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Tracey Moffatt: Spirited

2 & 22 November 2014
Australian Cinémathèque | Gallery of Modern Art (GOMA)
FREE

Selected by artist Tracey Moffatt, John Ford’s celebrated film The Quiet Man 1952 starring John Wayne and Maureen O’Hara screens in conjunction with the ‘Tracey Moffatt: Spirited’ exhibition at GOMA (25 October 2014 – 8 February 2015). The exhibition showcases her recent major body of work ‘Spirited Landscapes’ 2013, comprising five photographic series and a moving image work, presented alongside works selected by Moffatt from the QAGOMA Collection which variously speak to a spiritual relationship to place.

John Ford
The quiet man 1952  PG

The quiet man 1952 PG

Sun 2 Nov 2.30pm (remind me) and Sun 2 Nov 11.00am (remind me) Cinema A

35MM, COLOUR (TECHNICOLOR), 1.37:1, MONO (RCA SOUND SYSTEM), 129 MINUTES, UNITED STATES, ENGLISH/IRISH GAELIC / DIRECTOR: JOHN FORD / SCRIPT: FRANK S NUGENT / BASED ON THE STORY BY MAURICE WALSH / CINEMATOGRAPHER: WINTON C HOCH / EDITOR: JACK MURRAY / MUSIC: VICTOR YOUNG / PRODUCTION CO. ARGOSY PICTURES / PRINT COURTESY: UCLA FILM & TELEVISION ARCHIVE / RIGHTS: PARAMOUNT PICTURES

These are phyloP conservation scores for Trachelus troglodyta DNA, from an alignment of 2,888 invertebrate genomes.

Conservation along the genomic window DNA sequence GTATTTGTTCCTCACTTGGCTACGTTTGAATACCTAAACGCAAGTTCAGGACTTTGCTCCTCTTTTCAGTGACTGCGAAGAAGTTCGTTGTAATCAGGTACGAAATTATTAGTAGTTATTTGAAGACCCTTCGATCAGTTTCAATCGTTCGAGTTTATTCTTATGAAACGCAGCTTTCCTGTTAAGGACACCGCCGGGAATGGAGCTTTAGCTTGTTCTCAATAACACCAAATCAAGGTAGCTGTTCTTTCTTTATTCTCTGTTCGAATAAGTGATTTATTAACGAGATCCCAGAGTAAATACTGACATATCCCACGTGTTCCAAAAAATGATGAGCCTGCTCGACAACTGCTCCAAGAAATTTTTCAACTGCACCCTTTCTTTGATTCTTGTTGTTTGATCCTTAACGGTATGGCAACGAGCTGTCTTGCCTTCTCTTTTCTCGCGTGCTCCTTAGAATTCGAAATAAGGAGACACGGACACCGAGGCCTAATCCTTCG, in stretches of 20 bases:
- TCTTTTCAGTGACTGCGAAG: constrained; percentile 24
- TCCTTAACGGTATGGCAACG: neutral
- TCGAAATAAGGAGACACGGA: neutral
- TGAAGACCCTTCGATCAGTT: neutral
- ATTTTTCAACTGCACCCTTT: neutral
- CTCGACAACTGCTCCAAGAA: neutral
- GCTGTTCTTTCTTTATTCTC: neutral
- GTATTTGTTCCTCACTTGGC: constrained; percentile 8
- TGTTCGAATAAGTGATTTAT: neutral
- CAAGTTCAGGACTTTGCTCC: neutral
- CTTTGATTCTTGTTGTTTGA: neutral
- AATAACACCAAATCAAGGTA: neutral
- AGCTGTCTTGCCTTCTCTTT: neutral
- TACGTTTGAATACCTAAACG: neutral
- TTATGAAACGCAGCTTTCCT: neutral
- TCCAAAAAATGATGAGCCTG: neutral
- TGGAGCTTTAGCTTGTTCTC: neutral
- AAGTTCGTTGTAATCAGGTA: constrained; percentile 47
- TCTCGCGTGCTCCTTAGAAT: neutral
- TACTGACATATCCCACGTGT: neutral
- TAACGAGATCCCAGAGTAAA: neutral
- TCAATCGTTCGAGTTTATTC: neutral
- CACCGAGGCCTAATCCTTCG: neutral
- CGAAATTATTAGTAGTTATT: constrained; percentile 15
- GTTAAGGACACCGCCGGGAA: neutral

‘One of the biggest commercial successes of his career, The Quiet Man remains among Ford’s – and John Wayne’s – most beloved works today. The tale of an American escaping from his country, and from a dark past, to make a new home in his ancestral Ireland was an intensely personal project for Ford, nurtured by the director since the late 1930s. Ford’s fascination with small town community and his own Irish heritage animates the film’s almost anthropological attention to the smallest details of domestic space, rural and religious customs and vernacular language. A wonderfully expressive color film, The quiet man uses its vivid Technicolor palette to lend a radiant, dreamlike quality to the lushly verdant Irish landscapes captured within it. The film’s predominantly nostalgic tone has led many to overlook its darker and subtly critical undertones - especially with regard to its depiction of the Church - and its innovative, unusual use of voiceover narration.’ (Harvard Film Archive)